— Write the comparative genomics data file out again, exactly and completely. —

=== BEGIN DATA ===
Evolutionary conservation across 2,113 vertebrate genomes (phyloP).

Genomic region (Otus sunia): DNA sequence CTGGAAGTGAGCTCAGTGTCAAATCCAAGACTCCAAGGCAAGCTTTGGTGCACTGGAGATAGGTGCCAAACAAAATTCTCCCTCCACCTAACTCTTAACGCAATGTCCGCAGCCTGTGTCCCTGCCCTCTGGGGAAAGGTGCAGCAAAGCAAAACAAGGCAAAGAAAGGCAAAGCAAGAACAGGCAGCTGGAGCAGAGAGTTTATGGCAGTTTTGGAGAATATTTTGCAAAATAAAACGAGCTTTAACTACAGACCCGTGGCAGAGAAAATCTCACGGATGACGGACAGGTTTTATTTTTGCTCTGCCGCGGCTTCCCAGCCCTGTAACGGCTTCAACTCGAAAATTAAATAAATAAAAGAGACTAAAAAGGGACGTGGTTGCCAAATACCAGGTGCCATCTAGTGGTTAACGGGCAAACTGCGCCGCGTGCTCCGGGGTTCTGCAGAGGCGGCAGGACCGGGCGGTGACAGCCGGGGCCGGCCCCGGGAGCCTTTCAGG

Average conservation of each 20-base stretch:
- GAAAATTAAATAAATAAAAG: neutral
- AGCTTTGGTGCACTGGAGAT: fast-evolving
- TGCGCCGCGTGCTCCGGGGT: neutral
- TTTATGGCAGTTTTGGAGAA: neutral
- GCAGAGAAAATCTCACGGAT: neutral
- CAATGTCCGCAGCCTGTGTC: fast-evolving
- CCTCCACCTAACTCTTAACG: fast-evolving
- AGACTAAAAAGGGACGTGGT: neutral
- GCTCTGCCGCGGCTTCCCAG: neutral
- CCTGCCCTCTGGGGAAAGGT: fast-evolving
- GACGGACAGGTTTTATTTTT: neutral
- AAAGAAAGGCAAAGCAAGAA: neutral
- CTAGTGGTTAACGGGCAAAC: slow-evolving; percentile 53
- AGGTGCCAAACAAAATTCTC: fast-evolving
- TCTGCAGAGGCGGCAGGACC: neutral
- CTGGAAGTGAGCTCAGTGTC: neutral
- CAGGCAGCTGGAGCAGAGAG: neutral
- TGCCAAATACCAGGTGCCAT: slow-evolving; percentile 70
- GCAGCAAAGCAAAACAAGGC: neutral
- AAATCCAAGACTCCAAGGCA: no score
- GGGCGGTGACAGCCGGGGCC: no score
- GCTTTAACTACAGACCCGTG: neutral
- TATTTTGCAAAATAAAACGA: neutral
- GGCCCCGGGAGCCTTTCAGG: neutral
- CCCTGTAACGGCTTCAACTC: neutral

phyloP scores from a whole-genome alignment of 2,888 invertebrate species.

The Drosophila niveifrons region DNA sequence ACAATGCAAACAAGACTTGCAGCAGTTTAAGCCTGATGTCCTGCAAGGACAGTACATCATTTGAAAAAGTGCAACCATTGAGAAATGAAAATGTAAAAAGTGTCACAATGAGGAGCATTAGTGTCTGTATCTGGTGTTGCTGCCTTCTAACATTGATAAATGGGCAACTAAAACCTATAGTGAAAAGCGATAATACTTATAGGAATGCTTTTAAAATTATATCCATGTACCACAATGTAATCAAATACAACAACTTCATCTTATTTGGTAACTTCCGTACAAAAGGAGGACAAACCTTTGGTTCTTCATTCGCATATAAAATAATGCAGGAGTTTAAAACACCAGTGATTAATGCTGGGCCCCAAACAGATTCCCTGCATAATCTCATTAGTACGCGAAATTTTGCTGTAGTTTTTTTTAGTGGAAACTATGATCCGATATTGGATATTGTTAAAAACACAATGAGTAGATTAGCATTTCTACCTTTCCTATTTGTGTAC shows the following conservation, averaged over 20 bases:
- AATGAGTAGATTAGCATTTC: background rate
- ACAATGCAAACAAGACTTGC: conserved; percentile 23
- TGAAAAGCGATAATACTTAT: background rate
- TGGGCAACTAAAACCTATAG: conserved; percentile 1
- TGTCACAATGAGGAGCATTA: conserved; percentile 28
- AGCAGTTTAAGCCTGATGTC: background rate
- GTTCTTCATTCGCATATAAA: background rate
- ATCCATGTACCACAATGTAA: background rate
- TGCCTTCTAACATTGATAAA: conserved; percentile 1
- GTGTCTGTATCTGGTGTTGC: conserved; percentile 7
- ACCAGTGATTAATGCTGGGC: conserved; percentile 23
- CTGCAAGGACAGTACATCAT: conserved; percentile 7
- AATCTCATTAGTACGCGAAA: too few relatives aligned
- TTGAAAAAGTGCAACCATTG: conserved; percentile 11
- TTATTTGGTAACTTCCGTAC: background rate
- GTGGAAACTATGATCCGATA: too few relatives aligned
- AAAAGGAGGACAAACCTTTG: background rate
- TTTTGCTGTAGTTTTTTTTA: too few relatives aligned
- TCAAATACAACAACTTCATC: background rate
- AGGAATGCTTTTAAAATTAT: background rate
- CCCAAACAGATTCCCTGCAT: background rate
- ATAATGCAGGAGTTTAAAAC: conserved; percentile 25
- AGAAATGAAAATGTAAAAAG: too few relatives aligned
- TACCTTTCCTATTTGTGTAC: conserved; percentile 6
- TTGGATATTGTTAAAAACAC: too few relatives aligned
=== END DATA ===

Evolutionary conservation across 2,113 vertebrate genomes (phyloP).

Genomic region (Otus sunia): DNA sequence CTGGAAGTGAGCTCAGTGTCAAATCCAAGACTCCAAGGCAAGCTTTGGTGCACTGGAGATAGGTGCCAAACAAAATTCTCCCTCCACCTAACTCTTAACGCAATGTCCGCAGCCTGTGTCCCTGCCCTCTGGGGAAAGGTGCAGCAAAGCAAAACAAGGCAAAGAAAGGCAAAGCAAGAACAGGCAGCTGGAGCAGAGAGTTTATGGCAGTTTTGGAGAATATTTTGCAAAATAAAACGAGCTTTAACTACAGACCCGTGGCAGAGAAAATCTCACGGATGACGGACAGGTTTTATTTTTGCTCTGCCGCGGCTTCCCAGCCCTGTAACGGCTTCAACTCGAAAATTAAATAAATAAAAGAGACTAAAAAGGGACGTGGTTGCCAAATACCAGGTGCCATCTAGTGGTTAACGGGCAAACTGCGCCGCGTGCTCCGGGGTTCTGCAGAGGCGGCAGGACCGGGCGGTGACAGCCGGGGCCGGCCCCGGGAGCCTTTCAGG

Average conservation of each 20-base stretch:
- GAAAATTAAATAAATAAAAG: neutral
- AGCTTTGGTGCACTGGAGAT: fast-evolving
- TGCGCCGCGTGCTCCGGGGT: neutral
- TTTATGGCAGTTTTGGAGAA: neutral
- GCAGAGAAAATCTCACGGAT: neutral
- CAATGTCCGCAGCCTGTGTC: fast-evolving
- CCTCCACCTAACTCTTAACG: fast-evolving
- AGACTAAAAAGGGACGTGGT: neutral
- GCTCTGCCGCGGCTTCCCAG: neutral
- CCTGCCCTCTGGGGAAAGGT: fast-evolving
- GACGGACAGGTTTTATTTTT: neutral
- AAAGAAAGGCAAAGCAAGAA: neutral
- CTAGTGGTTAACGGGCAAAC: slow-evolving; percentile 53
- AGGTGCCAAACAAAATTCTC: fast-evolving
- TCTGCAGAGGCGGCAGGACC: neutral
- CTGGAAGTGAGCTCAGTGTC: neutral
- CAGGCAGCTGGAGCAGAGAG: neutral
- TGCCAAATACCAGGTGCCAT: slow-evolving; percentile 70
- GCAGCAAAGCAAAACAAGGC: neutral
- AAATCCAAGACTCCAAGGCA: no score
- GGGCGGTGACAGCCGGGGCC: no score
- GCTTTAACTACAGACCCGTG: neutral
- TATTTTGCAAAATAAAACGA: neutral
- GGCCCCGGGAGCCTTTCAGG: neutral
- CCCTGTAACGGCTTCAACTC: neutral

phyloP scores from a whole-genome alignment of 2,888 invertebrate species.

The Drosophila niveifrons region DNA sequence ACAATGCAAACAAGACTTGCAGCAGTTTAAGCCTGATGTCCTGCAAGGACAGTACATCATTTGAAAAAGTGCAACCATTGAGAAATGAAAATGTAAAAAGTGTCACAATGAGGAGCATTAGTGTCTGTATCTGGTGTTGCTGCCTTCTAACATTGATAAATGGGCAACTAAAACCTATAGTGAAAAGCGATAATACTTATAGGAATGCTTTTAAAATTATATCCATGTACCACAATGTAATCAAATACAACAACTTCATCTTATTTGGTAACTTCCGTACAAAAGGAGGACAAACCTTTGGTTCTTCATTCGCATATAAAATAATGCAGGAGTTTAAAACACCAGTGATTAATGCTGGGCCCCAAACAGATTCCCTGCATAATCTCATTAGTACGCGAAATTTTGCTGTAGTTTTTTTTAGTGGAAACTATGATCCGATATTGGATATTGTTAAAAACACAATGAGTAGATTAGCATTTCTACCTTTCCTATTTGTGTAC shows the following conservation, averaged over 20 bases:
- AATGAGTAGATTAGCATTTC: background rate
- ACAATGCAAACAAGACTTGC: conserved; percentile 23
- TGAAAAGCGATAATACTTAT: background rate
- TGGGCAACTAAAACCTATAG: conserved; percentile 1
- TGTCACAATGAGGAGCATTA: conserved; percentile 28
- AGCAGTTTAAGCCTGATGTC: background rate
- GTTCTTCATTCGCATATAAA: background rate
- ATCCATGTACCACAATGTAA: background rate
- TGCCTTCTAACATTGATAAA: conserved; percentile 1
- GTGTCTGTATCTGGTGTTGC: conserved; percentile 7
- ACCAGTGATTAATGCTGGGC: conserved; percentile 23
- CTGCAAGGACAGTACATCAT: conserved; percentile 7
- AATCTCATTAGTACGCGAAA: too few relatives aligned
- TTGAAAAAGTGCAACCATTG: conserved; percentile 11
- TTATTTGGTAACTTCCGTAC: background rate
- GTGGAAACTATGATCCGATA: too few relatives aligned
- AAAAGGAGGACAAACCTTTG: background rate
- TTTTGCTGTAGTTTTTTTTA: too few relatives aligned
- TCAAATACAACAACTTCATC: background rate
- AGGAATGCTTTTAAAATTAT: background rate
- CCCAAACAGATTCCCTGCAT: background rate
- ATAATGCAGGAGTTTAAAAC: conserved; percentile 25
- AGAAATGAAAATGTAAAAAG: too few relatives aligned
- TACCTTTCCTATTTGTGTAC: conserved; percentile 6
- TTGGATATTGTTAAAAACAC: too few relatives aligned